By Stacy M. Brown | NNPA Newswire Senior National Correspondent
(NNPA) – The Supreme Court said it will reconsider race-based affirmative action in college admissions.
The Monday, January 24, announcement could eliminate campus practices that have widely benefitted African American and Hispanic students.
Policies at Harvard University and the University of North Carolina are at the heart of the issue that the court has agreed to consider.
At those schools, a student’s race counts among the criteria used to decide who enters class at those institutions.
The Department of Justice late had urged the justices to reject the case against Harvard.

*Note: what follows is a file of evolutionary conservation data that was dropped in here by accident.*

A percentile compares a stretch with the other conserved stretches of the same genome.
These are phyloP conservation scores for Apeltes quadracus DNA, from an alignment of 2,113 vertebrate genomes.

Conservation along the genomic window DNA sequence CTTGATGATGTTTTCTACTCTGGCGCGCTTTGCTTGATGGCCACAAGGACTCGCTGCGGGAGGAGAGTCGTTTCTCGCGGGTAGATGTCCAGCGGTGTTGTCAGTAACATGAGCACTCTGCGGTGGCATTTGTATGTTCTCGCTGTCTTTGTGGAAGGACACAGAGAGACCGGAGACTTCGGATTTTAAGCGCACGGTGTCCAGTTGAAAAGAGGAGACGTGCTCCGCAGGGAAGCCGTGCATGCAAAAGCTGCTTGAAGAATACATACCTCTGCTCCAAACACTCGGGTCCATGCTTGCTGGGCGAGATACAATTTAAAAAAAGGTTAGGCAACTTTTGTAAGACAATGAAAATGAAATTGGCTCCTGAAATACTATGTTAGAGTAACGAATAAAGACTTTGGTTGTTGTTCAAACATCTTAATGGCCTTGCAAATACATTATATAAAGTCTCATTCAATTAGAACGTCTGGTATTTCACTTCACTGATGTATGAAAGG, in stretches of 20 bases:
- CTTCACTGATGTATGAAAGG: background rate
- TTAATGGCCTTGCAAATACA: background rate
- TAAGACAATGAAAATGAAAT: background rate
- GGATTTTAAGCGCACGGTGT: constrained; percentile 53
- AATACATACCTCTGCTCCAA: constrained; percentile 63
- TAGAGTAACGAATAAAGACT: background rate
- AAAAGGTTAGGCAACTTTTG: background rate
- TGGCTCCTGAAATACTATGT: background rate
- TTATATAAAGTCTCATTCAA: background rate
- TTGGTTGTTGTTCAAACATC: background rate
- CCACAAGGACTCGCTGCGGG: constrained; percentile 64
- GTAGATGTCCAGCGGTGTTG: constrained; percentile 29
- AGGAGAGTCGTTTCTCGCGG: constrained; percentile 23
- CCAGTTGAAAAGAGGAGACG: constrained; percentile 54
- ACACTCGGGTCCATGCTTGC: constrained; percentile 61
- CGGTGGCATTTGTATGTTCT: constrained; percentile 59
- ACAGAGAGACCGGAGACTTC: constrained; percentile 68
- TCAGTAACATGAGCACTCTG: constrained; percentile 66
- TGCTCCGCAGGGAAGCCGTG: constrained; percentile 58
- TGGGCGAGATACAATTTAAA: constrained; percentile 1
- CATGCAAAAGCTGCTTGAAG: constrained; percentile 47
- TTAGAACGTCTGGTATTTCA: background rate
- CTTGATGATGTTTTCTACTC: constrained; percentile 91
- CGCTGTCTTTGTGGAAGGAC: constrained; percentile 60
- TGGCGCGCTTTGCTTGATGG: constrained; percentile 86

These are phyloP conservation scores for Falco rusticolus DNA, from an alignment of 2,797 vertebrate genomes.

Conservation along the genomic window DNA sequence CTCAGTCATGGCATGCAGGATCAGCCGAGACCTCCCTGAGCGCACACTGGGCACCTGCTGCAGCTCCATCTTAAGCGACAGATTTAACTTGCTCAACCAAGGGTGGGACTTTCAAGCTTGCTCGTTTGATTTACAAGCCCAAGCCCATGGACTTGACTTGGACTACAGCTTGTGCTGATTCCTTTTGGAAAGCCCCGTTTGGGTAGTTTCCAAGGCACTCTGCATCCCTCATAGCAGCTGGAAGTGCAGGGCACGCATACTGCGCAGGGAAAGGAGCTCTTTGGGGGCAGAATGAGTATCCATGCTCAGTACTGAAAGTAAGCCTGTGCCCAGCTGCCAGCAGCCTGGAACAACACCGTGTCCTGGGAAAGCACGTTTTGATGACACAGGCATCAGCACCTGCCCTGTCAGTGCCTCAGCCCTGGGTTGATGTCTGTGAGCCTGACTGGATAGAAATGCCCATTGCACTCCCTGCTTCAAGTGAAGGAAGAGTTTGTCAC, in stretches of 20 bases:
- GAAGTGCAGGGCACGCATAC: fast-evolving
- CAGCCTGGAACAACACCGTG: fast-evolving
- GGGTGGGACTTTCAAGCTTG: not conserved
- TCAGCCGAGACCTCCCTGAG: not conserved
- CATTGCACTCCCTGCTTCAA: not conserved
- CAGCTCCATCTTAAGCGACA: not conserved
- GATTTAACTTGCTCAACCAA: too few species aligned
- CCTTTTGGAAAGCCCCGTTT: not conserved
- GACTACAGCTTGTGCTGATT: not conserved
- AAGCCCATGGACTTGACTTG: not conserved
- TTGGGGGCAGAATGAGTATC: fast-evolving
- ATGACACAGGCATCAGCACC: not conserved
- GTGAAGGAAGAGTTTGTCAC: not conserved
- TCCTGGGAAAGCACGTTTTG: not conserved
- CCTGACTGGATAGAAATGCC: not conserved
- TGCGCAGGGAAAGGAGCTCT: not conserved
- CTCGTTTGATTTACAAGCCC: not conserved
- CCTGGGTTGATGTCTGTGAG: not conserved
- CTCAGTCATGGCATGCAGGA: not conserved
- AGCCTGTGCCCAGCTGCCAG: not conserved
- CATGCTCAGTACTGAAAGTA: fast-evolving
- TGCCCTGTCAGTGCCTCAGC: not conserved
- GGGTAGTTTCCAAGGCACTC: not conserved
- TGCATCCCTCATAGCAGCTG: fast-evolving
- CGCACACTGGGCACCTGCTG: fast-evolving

“The filing from the office of US Solicitor General Elizabeth Prelogar emphasized that lower US courts had extensively reviewed Harvard’s racial admissions practices and found them sufficiently limited to meet Supreme Court precedent as they furthered the school’s interest in campus diversity,” CNN reported.
Admissions practices that take account of students’ race, first upheld in a 1978 Supreme Court decision, and reaffirmed in 2003, reportedly have boosted the admission of Black and Latino students for decades.
The National Newspaper Publishers Association (NNPA), known as the Black Press of America, is the federation of more than 200 Black community newspapers in the United States.